Climate warming unlikely to cause near-term extinction of ancient Amazon trees
A new genetic analysis has revealed that many Amazon tree species are likely to survive human-caused climate warming in the coming century, contrary to previous findings that temperature increases would cause them to die out.
However, the authors of the new study warn that extreme drought and forest fires will impact Amazonia as temperatures rise, and the over-exploitation of the region's resources continues to be a major threat to its future. Conservation policy for the Amazon should remain focused on reducing global greenhouse-gas emissions and preventing deforestation, they said.
The study by University of Michigan evolutionary biologist Christopher Dick and his colleagues demonstrates the surprising age of some Amazonian tree species – more than 8 million years – and thereby shows that they have survived previous periods as warm as many of the global warming scenarios forecast for the year 2100.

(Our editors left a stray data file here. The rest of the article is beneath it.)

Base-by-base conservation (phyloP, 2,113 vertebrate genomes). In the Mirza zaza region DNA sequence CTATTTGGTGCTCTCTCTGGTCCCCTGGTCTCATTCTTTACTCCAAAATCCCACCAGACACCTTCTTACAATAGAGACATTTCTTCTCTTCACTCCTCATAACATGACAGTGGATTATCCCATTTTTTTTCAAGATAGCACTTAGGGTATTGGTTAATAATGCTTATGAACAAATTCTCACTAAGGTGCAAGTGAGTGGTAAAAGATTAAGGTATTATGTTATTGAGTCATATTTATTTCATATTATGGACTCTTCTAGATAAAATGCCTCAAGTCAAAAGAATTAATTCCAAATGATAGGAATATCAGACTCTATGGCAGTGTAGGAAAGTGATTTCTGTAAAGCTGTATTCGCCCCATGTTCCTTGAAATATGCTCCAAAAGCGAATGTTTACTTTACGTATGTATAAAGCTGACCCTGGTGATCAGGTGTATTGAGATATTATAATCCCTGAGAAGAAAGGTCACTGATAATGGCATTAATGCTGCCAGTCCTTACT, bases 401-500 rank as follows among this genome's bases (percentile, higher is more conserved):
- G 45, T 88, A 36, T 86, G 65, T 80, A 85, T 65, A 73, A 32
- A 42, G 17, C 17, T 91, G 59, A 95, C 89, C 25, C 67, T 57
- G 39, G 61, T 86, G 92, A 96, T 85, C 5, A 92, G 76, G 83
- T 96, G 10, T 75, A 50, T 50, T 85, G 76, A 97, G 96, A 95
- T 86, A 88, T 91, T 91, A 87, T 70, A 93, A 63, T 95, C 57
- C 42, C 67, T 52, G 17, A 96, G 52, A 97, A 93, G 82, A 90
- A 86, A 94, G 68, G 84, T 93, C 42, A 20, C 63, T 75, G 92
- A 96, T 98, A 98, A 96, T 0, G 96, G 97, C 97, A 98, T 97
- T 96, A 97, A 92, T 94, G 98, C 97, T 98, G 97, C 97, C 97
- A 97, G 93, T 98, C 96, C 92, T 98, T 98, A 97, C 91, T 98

The paper was published online Dec. 13, 2012 in the journal Ecology and Evolution. The new study is at odds with earlier papers, based on ecological niche-modeling scenarios, which predicted tree species extinctions in response to relatively small increases in global average air temperatures.
"Our paper provides evidence that common Amazon tree species endured climates warmer than the present, implying that – in the absence of other major environmental changes – they could tolerate near-term future warming under climate change," said Dick, an associate professor of ecology and evolutionary biology and acting director of the U-M Herbarium.
U-M News Service press release